Early this morning, many internet users got a special treat when they visited Google.com: today's Doodle was a homage to one of the greatest genres of music on earth, hip-hop. Hosted by the legendary Fab 5 Freddy, users were not only treated to a fun history lesson on the beginnings of hip-hop, but there's an interactive DJ setup featuring two turntables, a crate of records, and a number of blends to crossfade in and out of. You can even get your scratch on.
Now, we imagine that many of you grew up with hip-hop already being a thing, and might not realize that today, Aug. 11, 1973 is considered the official birthdate of hip-hop, making the genre 44 years old. "Wait, what?" you might be asking. That's right, though; Google's edutaining hip-hop Doodle wasn't just randomly dropped on a Friday in August. It's here for a reason, and if you need some help understanding why today was chosen, your buddy Old Man khal's got you covered.
How did Aug. 11 become hip-hop's birthday, anyway?
It's weird to pin a specific date on a genre of music, and while the elements of hip-hop (graffiti, DJing, breakdancing, and MCing) existed in some form before Aug. 11, 1973, hip-hop historians point to this one particular party (a "back to school jam") thrown by DJ Kool Herc at 1520 Sedgewick Avenue in the Bronx as the date that all of the elements came together to create what we now call hip-hop.
The importance of DJ Kool Herc
Clive Campbell, a.k.a. the Jamaican-American DJ known as DJ Kool Herc (which was an evolution of the nickname "Hercules" that he picked up in the neighborhood), was instrumental in the creation of the sound of hip-hop. Not only did his Jamaican roots bring forth the idea of having a DJ (or "selector") rapping (or "toasting") over the music they were playing, but he also brought the reggae sound system set-up to parties. What Herc was mostly known for was what he dubbed the "Merry-Go Round," a technique that he used to elongate certain parts of funk records that the kids on the dance floor would lose their shit to. That section of the record is also known as "the break" (or "the get down," word to Baz Luhrmann) and those sections of these funk records became popularly known as "breakbeats."
The beauty of Herc's set-up was that once he would find that section of the record, he would create a loop live in front of the crowd using the two turntables and the crossfader on the mixer, allowing the dancers to go ballistic to the extended breakbeat.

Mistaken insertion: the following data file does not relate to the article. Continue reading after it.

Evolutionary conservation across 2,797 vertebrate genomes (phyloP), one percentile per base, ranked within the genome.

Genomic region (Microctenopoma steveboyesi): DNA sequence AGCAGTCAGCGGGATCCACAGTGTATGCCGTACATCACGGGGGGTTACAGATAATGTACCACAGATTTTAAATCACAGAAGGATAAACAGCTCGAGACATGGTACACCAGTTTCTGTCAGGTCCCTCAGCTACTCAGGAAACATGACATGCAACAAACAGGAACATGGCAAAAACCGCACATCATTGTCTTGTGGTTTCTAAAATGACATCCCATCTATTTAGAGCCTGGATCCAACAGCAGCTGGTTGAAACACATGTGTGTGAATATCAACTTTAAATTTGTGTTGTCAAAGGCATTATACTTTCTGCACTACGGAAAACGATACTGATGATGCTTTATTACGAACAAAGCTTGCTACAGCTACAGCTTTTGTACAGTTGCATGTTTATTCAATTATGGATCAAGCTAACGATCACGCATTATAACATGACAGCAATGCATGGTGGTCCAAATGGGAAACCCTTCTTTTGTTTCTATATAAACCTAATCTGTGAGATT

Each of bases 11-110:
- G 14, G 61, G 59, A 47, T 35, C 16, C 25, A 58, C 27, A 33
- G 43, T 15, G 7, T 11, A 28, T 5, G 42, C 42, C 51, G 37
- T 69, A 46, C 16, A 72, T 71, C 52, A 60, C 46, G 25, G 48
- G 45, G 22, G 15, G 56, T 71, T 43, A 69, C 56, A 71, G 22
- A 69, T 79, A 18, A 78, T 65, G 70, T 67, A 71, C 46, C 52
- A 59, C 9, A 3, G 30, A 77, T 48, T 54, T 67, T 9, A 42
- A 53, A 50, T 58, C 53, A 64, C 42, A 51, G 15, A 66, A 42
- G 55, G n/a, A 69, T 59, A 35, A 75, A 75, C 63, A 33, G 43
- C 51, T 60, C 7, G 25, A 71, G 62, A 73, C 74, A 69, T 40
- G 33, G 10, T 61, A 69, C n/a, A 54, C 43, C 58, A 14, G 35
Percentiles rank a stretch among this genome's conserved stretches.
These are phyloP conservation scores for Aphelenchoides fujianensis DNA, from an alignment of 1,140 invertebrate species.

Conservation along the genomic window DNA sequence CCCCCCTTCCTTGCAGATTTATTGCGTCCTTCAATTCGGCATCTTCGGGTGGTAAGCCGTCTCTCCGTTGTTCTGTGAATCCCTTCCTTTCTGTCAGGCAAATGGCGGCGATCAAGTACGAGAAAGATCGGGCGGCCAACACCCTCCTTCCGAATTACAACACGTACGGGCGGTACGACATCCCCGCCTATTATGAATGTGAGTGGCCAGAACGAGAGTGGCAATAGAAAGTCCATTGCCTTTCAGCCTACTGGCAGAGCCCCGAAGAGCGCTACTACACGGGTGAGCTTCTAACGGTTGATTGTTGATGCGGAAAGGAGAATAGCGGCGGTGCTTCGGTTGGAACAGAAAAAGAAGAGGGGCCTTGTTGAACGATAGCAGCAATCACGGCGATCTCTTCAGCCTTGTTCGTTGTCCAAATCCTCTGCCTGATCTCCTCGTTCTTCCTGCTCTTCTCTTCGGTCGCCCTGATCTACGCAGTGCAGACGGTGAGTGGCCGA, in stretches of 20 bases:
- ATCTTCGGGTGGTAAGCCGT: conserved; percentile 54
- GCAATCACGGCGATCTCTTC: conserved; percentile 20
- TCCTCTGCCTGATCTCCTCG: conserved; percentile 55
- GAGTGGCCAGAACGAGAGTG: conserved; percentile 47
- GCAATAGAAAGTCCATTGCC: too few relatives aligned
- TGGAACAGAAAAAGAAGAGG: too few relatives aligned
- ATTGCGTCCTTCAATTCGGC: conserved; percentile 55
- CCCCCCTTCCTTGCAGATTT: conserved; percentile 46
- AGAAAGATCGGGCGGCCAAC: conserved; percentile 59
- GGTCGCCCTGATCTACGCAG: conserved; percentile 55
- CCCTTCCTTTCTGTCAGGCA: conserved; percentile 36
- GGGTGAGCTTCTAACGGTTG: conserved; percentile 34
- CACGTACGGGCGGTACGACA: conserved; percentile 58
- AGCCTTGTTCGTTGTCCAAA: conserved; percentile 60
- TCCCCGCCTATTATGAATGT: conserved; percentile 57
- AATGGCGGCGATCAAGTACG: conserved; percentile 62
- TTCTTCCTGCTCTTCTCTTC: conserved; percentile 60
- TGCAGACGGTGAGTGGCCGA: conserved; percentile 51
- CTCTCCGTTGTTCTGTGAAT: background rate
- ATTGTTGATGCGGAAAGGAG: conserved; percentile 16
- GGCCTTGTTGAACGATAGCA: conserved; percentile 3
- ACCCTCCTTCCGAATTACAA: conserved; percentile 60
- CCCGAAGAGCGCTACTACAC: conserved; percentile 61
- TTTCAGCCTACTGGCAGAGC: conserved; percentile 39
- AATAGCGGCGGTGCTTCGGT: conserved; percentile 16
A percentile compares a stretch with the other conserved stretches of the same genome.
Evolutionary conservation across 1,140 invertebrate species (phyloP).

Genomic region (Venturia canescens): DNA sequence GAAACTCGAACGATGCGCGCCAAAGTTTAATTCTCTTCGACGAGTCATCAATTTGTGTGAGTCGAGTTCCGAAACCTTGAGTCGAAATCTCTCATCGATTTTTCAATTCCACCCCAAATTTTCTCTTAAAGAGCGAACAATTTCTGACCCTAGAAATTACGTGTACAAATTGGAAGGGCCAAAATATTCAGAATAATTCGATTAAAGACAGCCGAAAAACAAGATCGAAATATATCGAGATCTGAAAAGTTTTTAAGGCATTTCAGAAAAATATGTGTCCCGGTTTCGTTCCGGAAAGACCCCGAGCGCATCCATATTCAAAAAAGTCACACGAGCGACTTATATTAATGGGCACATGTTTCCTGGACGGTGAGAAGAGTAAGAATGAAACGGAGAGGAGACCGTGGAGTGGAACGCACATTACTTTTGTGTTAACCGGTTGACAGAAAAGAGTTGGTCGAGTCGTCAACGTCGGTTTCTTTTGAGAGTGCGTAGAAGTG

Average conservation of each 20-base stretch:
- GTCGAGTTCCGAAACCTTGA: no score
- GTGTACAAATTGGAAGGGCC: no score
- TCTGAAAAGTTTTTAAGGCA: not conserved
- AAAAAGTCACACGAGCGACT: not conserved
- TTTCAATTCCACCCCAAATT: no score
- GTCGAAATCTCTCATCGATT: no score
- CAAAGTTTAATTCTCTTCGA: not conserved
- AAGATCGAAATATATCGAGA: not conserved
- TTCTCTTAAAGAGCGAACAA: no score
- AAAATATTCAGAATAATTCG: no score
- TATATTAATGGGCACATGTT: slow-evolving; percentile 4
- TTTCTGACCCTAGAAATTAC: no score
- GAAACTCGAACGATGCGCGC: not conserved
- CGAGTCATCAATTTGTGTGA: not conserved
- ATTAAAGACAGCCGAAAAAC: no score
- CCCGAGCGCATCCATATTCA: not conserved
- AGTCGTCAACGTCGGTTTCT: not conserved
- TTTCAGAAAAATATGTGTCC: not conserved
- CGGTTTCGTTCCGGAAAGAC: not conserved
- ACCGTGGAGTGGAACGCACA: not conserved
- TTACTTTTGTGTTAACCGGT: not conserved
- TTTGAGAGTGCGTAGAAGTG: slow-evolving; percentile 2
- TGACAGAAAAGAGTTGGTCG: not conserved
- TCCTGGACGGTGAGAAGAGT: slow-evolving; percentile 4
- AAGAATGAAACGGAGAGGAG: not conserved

Is Aug. 11, 1973 the only recognized birthday of hip-hop?
Actually, no. During an interview with Narduwar, Universal Zulu Nation leader Afrika Bambataa said that the birthday of hip-hop was Nov. 12, 1974. Why Nov. 12? Bambataa explained it simply: that was "when we decided to call this whole culture hip-hop. Hip-hop even goes further than that, but we decided to name it hip-hop as a culture, meaning with the b-boys, the b-girls, the MCs, the aerosol writers, graffiti artists and the DJs and that fifth element that holds it all together."
When Nardwuar pressed further, Bambataa explained "that's the date that I decided we should name this as a whole culture and start moving from there. November was the time where people used to party inside in the centers or community gymnasiums or many of the inside clubs that we had and where people would come and have an enjoyment time. Everybody got together and got down to the hip-hop music that was being played by all the great pioneers at that time."
How do we get hip-hop's birthday to become a federal holiday?
If you want to get hip-hop's birthday (or any date) turned into a federal holiday, you need to get Congress on your side. While Slate says that a president can write an executive order to declare a one-time holiday, we doubt that Trump is going to back hip-hop getting a federal holiday. You have to get congressional approval to declare something a federal holiday, but don't forget, it took years for the state of Arizona to recognize Martin Luther King Jr. Day, so things can get tricky.
How do we celebrate hip-hop's birthday?
Truth be told, that's up to you. If you're a hip-hop lover of an older demographic, you might throw on an Adidas tracksuit, get some crispy new (fat) laces for your Shell Toes and get your footwork on to some classic breakbeat-filled mixtapes. If you're from the West Coast, it might make more sense to throw on some creased khakis, Chucks, and pour up some O.E. to a mix of G-funk classics. Kids today might just find their current playlist and turn up to the sounds of Migos, Lil Yachty, Drake, and whoever else is ruling
the airwaves Spotify and Apple Music services today.
It's a perfect time to get loose and get your dance on.
However you choose to represent hip-hop's birthday, you should definitely give it up to Google for working on such an impressive, interactive tribute to this culture that's not only shaped the mainstream as we know it today, but made it possible for so many of us to make our way in the world. Happy birthday, hip-hop.